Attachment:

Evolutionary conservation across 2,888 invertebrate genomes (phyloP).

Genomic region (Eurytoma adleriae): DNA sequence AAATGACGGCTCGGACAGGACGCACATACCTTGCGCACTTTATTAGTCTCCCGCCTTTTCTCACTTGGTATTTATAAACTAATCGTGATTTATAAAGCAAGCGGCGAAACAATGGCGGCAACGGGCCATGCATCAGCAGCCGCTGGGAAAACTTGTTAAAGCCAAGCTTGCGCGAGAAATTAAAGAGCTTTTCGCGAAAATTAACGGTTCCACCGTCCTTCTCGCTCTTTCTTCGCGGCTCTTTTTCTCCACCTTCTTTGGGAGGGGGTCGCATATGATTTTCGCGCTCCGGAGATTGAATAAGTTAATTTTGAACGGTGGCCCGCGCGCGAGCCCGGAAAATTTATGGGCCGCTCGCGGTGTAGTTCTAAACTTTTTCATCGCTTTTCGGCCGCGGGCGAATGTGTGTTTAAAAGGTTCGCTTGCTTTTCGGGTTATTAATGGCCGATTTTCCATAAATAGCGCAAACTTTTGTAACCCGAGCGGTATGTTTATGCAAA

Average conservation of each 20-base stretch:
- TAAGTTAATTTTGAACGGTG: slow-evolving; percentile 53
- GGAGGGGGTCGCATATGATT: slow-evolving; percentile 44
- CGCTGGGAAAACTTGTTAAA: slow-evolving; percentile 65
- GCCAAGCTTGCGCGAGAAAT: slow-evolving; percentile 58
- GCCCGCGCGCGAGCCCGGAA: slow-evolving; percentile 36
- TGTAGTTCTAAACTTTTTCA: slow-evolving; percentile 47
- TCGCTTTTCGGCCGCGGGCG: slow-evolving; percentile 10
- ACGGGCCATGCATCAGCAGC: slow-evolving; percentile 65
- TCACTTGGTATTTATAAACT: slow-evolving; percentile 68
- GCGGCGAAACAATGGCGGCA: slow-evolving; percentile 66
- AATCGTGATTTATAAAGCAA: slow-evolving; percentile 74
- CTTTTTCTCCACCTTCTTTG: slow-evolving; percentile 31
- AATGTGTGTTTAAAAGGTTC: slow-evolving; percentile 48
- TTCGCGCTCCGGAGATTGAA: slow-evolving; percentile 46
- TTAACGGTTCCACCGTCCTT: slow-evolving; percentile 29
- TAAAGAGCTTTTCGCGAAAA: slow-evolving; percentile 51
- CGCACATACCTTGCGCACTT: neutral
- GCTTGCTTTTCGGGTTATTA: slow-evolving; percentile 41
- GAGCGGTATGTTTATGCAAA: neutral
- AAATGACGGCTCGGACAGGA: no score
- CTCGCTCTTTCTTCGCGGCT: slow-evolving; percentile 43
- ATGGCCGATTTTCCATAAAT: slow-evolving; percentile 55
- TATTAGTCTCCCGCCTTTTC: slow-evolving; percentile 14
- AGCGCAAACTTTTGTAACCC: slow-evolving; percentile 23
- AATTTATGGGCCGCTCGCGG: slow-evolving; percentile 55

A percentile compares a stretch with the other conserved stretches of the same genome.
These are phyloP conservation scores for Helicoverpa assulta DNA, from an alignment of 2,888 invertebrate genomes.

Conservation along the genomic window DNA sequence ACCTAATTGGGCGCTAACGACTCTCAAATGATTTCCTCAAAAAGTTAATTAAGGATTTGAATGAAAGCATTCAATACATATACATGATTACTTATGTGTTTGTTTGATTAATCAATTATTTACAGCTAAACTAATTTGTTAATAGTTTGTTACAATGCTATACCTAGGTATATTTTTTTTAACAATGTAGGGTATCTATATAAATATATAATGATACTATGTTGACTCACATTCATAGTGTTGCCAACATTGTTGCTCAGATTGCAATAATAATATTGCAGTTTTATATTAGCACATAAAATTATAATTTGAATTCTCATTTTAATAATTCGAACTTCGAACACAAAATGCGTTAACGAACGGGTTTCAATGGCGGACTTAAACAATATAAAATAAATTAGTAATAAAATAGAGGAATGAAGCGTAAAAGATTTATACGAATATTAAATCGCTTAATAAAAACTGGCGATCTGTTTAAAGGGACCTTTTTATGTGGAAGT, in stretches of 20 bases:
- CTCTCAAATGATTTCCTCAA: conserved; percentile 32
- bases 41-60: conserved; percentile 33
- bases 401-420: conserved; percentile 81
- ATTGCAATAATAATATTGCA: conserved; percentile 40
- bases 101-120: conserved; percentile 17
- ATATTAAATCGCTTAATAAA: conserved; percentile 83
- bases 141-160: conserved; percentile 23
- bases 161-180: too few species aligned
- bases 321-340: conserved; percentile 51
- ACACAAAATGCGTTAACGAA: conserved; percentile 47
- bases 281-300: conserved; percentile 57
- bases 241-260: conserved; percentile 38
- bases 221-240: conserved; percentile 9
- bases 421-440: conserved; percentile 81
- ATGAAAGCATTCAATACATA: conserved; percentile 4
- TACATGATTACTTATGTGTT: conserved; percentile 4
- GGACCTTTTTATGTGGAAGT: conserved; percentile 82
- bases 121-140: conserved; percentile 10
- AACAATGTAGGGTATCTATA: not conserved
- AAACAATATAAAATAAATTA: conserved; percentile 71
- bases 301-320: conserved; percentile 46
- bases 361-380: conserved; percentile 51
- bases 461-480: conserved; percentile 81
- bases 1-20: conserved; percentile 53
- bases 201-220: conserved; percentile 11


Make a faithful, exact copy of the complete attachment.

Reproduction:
Evolutionary conservation across 2,888 invertebrate genomes (phyloP).

Genomic region (Eurytoma adleriae): DNA sequence AAATGACGGCTCGGACAGGACGCACATACCTTGCGCACTTTATTAGTCTCCCGCCTTTTCTCACTTGGTATTTATAAACTAATCGTGATTTATAAAGCAAGCGGCGAAACAATGGCGGCAACGGGCCATGCATCAGCAGCCGCTGGGAAAACTTGTTAAAGCCAAGCTTGCGCGAGAAATTAAAGAGCTTTTCGCGAAAATTAACGGTTCCACCGTCCTTCTCGCTCTTTCTTCGCGGCTCTTTTTCTCCACCTTCTTTGGGAGGGGGTCGCATATGATTTTCGCGCTCCGGAGATTGAATAAGTTAATTTTGAACGGTGGCCCGCGCGCGAGCCCGGAAAATTTATGGGCCGCTCGCGGTGTAGTTCTAAACTTTTTCATCGCTTTTCGGCCGCGGGCGAATGTGTGTTTAAAAGGTTCGCTTGCTTTTCGGGTTATTAATGGCCGATTTTCCATAAATAGCGCAAACTTTTGTAACCCGAGCGGTATGTTTATGCAAA

Average conservation of each 20-base stretch:
- TAAGTTAATTTTGAACGGTG: slow-evolving; percentile 53
- GGAGGGGGTCGCATATGATT: slow-evolving; percentile 44
- CGCTGGGAAAACTTGTTAAA: slow-evolving; percentile 65
- GCCAAGCTTGCGCGAGAAAT: slow-evolving; percentile 58
- GCCCGCGCGCGAGCCCGGAA: slow-evolving; percentile 36
- TGTAGTTCTAAACTTTTTCA: slow-evolving; percentile 47
- TCGCTTTTCGGCCGCGGGCG: slow-evolving; percentile 10
- ACGGGCCATGCATCAGCAGC: slow-evolving; percentile 65
- TCACTTGGTATTTATAAACT: slow-evolving; percentile 68
- GCGGCGAAACAATGGCGGCA: slow-evolving; percentile 66
- AATCGTGATTTATAAAGCAA: slow-evolving; percentile 74
- CTTTTTCTCCACCTTCTTTG: slow-evolving; percentile 31
- AATGTGTGTTTAAAAGGTTC: slow-evolving; percentile 48
- TTCGCGCTCCGGAGATTGAA: slow-evolving; percentile 46
- TTAACGGTTCCACCGTCCTT: slow-evolving; percentile 29
- TAAAGAGCTTTTCGCGAAAA: slow-evolving; percentile 51
- CGCACATACCTTGCGCACTT: neutral
- GCTTGCTTTTCGGGTTATTA: slow-evolving; percentile 41
- GAGCGGTATGTTTATGCAAA: neutral
- AAATGACGGCTCGGACAGGA: no score
- CTCGCTCTTTCTTCGCGGCT: slow-evolving; percentile 43
- ATGGCCGATTTTCCATAAAT: slow-evolving; percentile 55
- TATTAGTCTCCCGCCTTTTC: slow-evolving; percentile 14
- AGCGCAAACTTTTGTAACCC: slow-evolving; percentile 23
- AATTTATGGGCCGCTCGCGG: slow-evolving; percentile 55

A percentile compares a stretch with the other conserved stretches of the same genome.
These are phyloP conservation scores for Helicoverpa assulta DNA, from an alignment of 2,888 invertebrate genomes.

Conservation along the genomic window DNA sequence ACCTAATTGGGCGCTAACGACTCTCAAATGATTTCCTCAAAAAGTTAATTAAGGATTTGAATGAAAGCATTCAATACATATACATGATTACTTATGTGTTTGTTTGATTAATCAATTATTTACAGCTAAACTAATTTGTTAATAGTTTGTTACAATGCTATACCTAGGTATATTTTTTTTAACAATGTAGGGTATCTATATAAATATATAATGATACTATGTTGACTCACATTCATAGTGTTGCCAACATTGTTGCTCAGATTGCAATAATAATATTGCAGTTTTATATTAGCACATAAAATTATAATTTGAATTCTCATTTTAATAATTCGAACTTCGAACACAAAATGCGTTAACGAACGGGTTTCAATGGCGGACTTAAACAATATAAAATAAATTAGTAATAAAATAGAGGAATGAAGCGTAAAAGATTTATACGAATATTAAATCGCTTAATAAAAACTGGCGATCTGTTTAAAGGGACCTTTTTATGTGGAAGT, in stretches of 20 bases:
- CTCTCAAATGATTTCCTCAA: conserved; percentile 32
- bases 41-60: conserved; percentile 33
- bases 401-420: conserved; percentile 81
- ATTGCAATAATAATATTGCA: conserved; percentile 40
- bases 101-120: conserved; percentile 17
- ATATTAAATCGCTTAATAAA: conserved; percentile 83
- bases 141-160: conserved; percentile 23
- bases 161-180: too few species aligned
- bases 321-340: conserved; percentile 51
- ACACAAAATGCGTTAACGAA: conserved; percentile 47
- bases 281-300: conserved; percentile 57
- bases 241-260: conserved; percentile 38
- bases 221-240: conserved; percentile 9
- bases 421-440: conserved; percentile 81
- ATGAAAGCATTCAATACATA: conserved; percentile 4
- TACATGATTACTTATGTGTT: conserved; percentile 4
- GGACCTTTTTATGTGGAAGT: conserved; percentile 82
- bases 121-140: conserved; percentile 10
- AACAATGTAGGGTATCTATA: not conserved
- AAACAATATAAAATAAATTA: conserved; percentile 71
- bases 301-320: conserved; percentile 46
- bases 361-380: conserved; percentile 51
- bases 461-480: conserved; percentile 81
- bases 1-20: conserved; percentile 53
- bases 201-220: conserved; percentile 11